By Dervla O'Driscoll
Michaela Coel made history this year in her drama ‘I May Destroy You’ when she explored a variety of different types of sexual assault and misconduct, including one so ubiquitous that it had been branded a sexual trend by various mainstream news outlets.
In this, I am referring to the act of ‘stealthing’.
‘Stealthing’, or non-consensual condom removal, is a form of sexual assault in which one partner removes a condom without the knowledge or consent of the other party. This leaves the victim vulnerable to sexually transmitted infections, as well as unwanted pregnancy. The legal precedent that stealthing was a form of rape in the UK was set in 2019 when Lee Hogben was sentenced to 12 years in prison after removing a condom during sex.
Despite the practice being discussed within the mainstream media since 2017, there still seems to be relatively limited awareness of what stealthing actually is. In fact, a 2018 YouGov survey found that 40% of respondents believed that it is never, or not usually, considered as rape to remove a condom without a partner’s consent.
In the ‘I may destroy you’ drama, however, the recognition of stealthing garnered a lot of attention in the public eye. In the show, Coel makes clear the severity of the crime by having her character, Arabella, publicly accuse Zain, the man who removed a condom without her knowledge, of being ‘a rapist’. ‘Not “rape-adjacent” or “a bit rapey”’ she says, ‘he’s a rapist’. She also brings to light the discrepancies between the laws in different countries, highlighting the fact that ‘if you were in the States he’s “rape adjacent”. In Australia, he’s “a bit rapey”’.
Furthermore, Coel articulated the way many perpetrators trick their victims into believing they have not been violated. After Arabella finds out Zain was not wearing a condom and confronts him, he claims ‘I thought you knew’. ‘He placated my shock,’ Arabella later asserts, ‘he gaslighted me with such intention that I didn’t have a second to understand the heinous crime that had occurred.’
(image taken from Amazon)
Through the portrayal of this all too common instance of violation, the show highlights the tendancy of stealthing perpetrators to evade blame by lying to their partner about what had happened. Sumayya Ebrahim wrote in her 2019 article that ‘men admitted to deception or making woman believe that sex was unintentional, as a way to obtain non-consensual sex without getting caught, such as “Just stick it in and if she objects, pretend like I had done it by mistake”’.
While the topic of stealthing has only come to light as a reality in recent years, many women have come forward with their experiences and, in turn, their mis-understanding that what they had suffered was essentially an instance of rape.
Rebecca*(name changed),a student at the University of Manchester, recounts her experience of being stealthed at the age of 18.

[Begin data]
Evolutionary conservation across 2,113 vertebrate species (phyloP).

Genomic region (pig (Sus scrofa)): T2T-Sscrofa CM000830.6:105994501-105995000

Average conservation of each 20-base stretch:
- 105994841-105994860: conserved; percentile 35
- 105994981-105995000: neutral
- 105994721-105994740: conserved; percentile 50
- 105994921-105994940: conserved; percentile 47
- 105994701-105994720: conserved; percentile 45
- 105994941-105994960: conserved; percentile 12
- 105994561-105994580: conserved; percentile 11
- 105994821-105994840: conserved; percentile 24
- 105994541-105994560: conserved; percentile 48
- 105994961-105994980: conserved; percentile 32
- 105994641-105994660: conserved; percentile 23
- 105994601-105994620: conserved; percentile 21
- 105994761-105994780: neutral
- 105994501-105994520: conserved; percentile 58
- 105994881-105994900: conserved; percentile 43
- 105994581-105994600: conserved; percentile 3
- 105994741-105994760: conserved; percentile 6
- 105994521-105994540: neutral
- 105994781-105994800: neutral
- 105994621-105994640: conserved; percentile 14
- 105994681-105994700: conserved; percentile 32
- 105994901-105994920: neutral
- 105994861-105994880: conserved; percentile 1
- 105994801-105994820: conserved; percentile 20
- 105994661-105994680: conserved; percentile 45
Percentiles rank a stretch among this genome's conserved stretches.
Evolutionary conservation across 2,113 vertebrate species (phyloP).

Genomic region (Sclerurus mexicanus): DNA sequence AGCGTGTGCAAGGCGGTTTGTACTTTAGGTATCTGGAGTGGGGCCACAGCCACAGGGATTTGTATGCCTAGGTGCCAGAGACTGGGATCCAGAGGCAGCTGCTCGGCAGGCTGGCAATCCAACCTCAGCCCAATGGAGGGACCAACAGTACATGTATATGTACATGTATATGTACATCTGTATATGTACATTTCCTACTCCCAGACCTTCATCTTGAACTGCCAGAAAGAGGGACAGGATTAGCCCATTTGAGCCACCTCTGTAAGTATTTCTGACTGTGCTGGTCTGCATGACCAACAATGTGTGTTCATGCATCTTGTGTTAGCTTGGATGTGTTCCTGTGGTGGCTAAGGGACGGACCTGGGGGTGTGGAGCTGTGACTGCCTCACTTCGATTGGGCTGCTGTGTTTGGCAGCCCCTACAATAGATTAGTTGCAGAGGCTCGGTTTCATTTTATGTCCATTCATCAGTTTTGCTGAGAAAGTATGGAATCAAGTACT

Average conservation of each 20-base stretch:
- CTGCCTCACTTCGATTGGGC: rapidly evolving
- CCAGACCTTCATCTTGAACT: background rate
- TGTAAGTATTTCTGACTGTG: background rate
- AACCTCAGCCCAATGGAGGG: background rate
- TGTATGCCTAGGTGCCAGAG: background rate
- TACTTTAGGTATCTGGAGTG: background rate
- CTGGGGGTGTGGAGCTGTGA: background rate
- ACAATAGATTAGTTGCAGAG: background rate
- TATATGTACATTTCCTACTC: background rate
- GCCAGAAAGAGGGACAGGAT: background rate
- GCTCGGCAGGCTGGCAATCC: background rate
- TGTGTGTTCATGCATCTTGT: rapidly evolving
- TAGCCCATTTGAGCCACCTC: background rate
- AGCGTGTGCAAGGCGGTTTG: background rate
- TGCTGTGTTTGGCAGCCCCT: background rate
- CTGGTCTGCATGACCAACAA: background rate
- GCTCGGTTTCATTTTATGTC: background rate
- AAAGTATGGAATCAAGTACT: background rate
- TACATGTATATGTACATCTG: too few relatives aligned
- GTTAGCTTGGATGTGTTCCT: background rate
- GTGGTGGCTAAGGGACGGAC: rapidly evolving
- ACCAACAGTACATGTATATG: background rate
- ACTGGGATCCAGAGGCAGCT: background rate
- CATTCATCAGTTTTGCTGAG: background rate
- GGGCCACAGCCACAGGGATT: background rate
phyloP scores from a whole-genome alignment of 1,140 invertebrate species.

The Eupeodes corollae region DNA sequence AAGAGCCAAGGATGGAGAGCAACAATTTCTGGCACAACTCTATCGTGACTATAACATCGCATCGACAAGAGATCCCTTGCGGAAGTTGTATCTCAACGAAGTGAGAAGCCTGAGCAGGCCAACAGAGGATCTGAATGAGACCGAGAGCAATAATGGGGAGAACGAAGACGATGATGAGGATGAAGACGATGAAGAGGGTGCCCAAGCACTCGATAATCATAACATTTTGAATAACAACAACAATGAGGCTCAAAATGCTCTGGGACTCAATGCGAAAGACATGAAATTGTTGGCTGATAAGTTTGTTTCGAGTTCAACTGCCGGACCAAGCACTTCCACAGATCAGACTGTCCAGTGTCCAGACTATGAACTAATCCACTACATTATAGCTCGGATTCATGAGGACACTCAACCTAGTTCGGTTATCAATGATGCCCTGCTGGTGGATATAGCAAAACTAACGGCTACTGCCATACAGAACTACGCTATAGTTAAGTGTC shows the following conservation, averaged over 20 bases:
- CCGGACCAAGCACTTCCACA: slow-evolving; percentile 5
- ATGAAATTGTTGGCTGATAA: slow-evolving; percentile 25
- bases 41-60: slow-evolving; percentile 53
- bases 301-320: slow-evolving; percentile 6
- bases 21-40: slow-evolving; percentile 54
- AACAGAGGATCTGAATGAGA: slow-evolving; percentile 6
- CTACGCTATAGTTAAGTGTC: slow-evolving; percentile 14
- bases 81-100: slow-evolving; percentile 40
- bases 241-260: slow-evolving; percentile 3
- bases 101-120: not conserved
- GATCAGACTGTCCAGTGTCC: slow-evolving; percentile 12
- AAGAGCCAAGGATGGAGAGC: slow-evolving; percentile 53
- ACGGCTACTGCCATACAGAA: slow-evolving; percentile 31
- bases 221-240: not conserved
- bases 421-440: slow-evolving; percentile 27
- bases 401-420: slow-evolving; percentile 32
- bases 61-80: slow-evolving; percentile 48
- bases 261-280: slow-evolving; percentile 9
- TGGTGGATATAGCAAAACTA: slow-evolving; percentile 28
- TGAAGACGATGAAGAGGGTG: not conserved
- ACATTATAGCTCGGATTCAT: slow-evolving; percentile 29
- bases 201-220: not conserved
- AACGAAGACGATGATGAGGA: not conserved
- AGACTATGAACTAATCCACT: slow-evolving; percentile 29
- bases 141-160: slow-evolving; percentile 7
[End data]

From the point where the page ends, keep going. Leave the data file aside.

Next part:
“I met a guy on a night out and we exchanged socials. We texted for a couple of days and then I invited him to my place. He said he’d never worn a condom before, and I told him that was okay and I could do it for him. Doing it myself made me feel safer anyway because I knew it was on properly. At one point I looked down and the condom wasn’t there anymore. At first I panicked, I thought it had gotten lost inside of me and I was going to have to go to the hospital to get it fished out or something. I asked him where it was and he told me that it must have fallen off. I wasn’t very experienced, so I believed him. After he had left, I found the condom inside my pillowcase.”
“I felt violated and like I had no control over my own body. I was terrified that he’d infected me with something and I wouldn’t be able to take a test for two weeks. I felt stupid that I had believed him when he told me it had fallen off. I should have shouted at him and kicked him out of my room or I should have reported it or something but I just blindly believed him.”
“I told some friends after it had happened.” Rebecca continues, “Some of them were sympathetic in a kind of ‘ugh aren’t men awful’ kind of a way. They didn’t see it as anything out of the ordinary. One friend told me that I should have been on birth control and if I had been this wouldn’t be such a big deal.”
It is in light of harrowing recollections, such as this, that the portrayal of stealthing on TV was widely welcomed, particularly across social media. One twitter user wrote ‘Michaela Coel's portrayal of stealthing (aka serious sexual assault that was once branded a 'trend' ffs) in 'i may destroy you' is so real, and sadly something many women and people with vaginas will relate to’.
However, others still shockingly believe that stealthing is not a big deal.
In a 2017 interview with Hack, one man explained why he stealthed his partners saying that ‘it feels better with no condom on’.
‘I don't think I really make an agreement’, he goes on to say, ‘I just put [a condom] on and if nothing is said I take it off. I don't think it's breaking the law.’
The law, however, disagrees.
In fact, there have been a handful of convictions of this type of sexual assault over the past couple of years including a 2017 case in Switzerland and a 2018 case in Germany.
Whether you have knowingly or unknowingly been a perpetrator, or an unwilling victim, the un-consensual removal of a condom during sexual intercourse is a crime.
Although the social conscious is slowly waking to the realities of stealthing as a legitimate form of sexual assault, always make sure you educate yourself on your rights and what is and isn’t okay during instances of sexual intercourse.